“Failure” – DoJ Report on Robb Elementary

That word summarizes and permeates the entirety of the 610 page PDF published by the Department of Justice.

Contained within is a cold, sterile, and ruthless recrimination of the complex and catastrophic failure of the Uvalde Police response to the Robb Elementary School Mass Shooting.

The one sentence summary is this: Armed responders, able to push and engage the shooter, were on site for 77 minutes before entering the classroom and killing the shooter. This behavior is in direct conflict with all modern active shooter training and policy, it is something we’ve known since Columbine.

Or in the words of the summary,

The most significant failure was that responding officers should have immediately recognized the incident as an active shooter situation, using the resources and equipment that were sufficient to push forward immediately and continuously toward the threat until entry was made into classrooms 111/112 and the threat was eliminated. Since the tragic shooting at Columbine High School in 1999, a fundamental precept in active shooter response and the generally accepted practice is that the first priority must be to immediately neutralize the subject; everything else, including officer safety, is subordinate to that objective. Accordingly, when a subject has already shot numerous victims and is in a room with additional victims, efforts first must be dedicated to making entry into the room, stopping the subject, and rendering aid to victims. These efforts must be undertaken regardless of the equipment and personnel available to those first on the scene.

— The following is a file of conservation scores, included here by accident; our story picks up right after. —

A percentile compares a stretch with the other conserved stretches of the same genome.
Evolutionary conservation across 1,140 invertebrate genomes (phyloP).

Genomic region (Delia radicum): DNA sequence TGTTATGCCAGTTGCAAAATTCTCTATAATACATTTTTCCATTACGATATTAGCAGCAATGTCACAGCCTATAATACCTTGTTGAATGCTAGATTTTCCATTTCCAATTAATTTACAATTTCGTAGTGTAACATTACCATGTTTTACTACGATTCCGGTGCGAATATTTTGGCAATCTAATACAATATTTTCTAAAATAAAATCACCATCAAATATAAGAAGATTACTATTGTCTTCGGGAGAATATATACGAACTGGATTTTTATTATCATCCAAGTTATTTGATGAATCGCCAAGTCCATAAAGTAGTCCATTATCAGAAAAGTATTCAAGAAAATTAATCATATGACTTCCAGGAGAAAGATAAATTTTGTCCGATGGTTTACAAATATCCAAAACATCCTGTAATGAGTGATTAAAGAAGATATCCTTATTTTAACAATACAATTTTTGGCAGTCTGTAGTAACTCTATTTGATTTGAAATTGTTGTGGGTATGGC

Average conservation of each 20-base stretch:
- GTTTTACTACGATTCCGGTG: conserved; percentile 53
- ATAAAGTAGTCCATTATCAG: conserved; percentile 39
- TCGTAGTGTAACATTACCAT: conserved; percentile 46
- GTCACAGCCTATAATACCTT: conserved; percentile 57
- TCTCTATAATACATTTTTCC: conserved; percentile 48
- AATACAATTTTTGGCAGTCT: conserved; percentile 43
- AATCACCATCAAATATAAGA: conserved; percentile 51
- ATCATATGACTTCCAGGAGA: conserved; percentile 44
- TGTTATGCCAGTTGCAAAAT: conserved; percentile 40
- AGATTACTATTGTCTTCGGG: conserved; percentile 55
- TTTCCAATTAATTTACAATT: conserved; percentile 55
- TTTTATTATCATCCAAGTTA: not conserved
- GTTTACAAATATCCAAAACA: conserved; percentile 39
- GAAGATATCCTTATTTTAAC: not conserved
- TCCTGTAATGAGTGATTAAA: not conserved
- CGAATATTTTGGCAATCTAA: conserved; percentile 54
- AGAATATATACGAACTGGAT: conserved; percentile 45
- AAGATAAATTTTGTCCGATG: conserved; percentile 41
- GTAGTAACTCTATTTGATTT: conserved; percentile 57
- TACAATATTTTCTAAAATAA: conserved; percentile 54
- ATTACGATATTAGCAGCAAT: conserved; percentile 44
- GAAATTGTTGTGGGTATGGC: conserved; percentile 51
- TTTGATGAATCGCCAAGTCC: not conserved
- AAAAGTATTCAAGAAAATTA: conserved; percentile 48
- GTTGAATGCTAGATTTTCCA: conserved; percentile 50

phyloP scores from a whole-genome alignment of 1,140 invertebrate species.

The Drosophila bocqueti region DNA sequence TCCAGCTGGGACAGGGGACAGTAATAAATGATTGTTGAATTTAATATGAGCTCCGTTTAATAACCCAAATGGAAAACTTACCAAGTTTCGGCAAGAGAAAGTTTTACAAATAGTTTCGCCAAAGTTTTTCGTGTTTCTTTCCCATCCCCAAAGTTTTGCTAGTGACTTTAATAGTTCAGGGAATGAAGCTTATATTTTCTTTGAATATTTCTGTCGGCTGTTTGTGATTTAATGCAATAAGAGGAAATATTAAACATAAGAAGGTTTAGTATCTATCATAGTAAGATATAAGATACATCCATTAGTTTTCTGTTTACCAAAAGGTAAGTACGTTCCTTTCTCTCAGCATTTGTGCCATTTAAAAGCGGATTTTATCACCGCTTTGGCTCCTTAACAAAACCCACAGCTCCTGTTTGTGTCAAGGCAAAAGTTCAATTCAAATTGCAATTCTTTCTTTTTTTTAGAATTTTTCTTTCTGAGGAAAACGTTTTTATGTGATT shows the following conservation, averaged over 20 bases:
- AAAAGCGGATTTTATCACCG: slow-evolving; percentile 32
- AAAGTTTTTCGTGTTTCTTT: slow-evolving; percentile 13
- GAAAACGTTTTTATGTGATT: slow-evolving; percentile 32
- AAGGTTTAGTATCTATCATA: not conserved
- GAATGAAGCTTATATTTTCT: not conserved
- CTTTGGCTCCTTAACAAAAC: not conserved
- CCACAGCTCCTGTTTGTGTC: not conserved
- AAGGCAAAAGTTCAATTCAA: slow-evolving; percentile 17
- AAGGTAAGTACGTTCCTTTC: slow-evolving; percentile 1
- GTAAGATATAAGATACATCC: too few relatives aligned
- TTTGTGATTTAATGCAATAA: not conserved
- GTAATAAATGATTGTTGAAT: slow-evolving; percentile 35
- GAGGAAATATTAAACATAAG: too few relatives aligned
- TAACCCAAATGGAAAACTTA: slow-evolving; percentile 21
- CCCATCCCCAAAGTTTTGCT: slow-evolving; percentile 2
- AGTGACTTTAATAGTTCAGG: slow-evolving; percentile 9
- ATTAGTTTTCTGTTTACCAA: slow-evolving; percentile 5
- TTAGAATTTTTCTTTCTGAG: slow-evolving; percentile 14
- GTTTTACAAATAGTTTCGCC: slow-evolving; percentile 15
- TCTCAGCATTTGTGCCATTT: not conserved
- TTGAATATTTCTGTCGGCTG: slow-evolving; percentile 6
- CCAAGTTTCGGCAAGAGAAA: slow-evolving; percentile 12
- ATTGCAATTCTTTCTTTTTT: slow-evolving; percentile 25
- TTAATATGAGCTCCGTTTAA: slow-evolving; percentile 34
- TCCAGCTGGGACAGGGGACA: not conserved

Overview of CIR Factual Observations

At 11:33 a.m. on the morning of May 24, 2022, the subject entered Robb Elementary School equipped with a high-powered AR-15 rifle. He immediately started shooting and within a minute entered classrooms 111 and 112, which were connected via an interior door.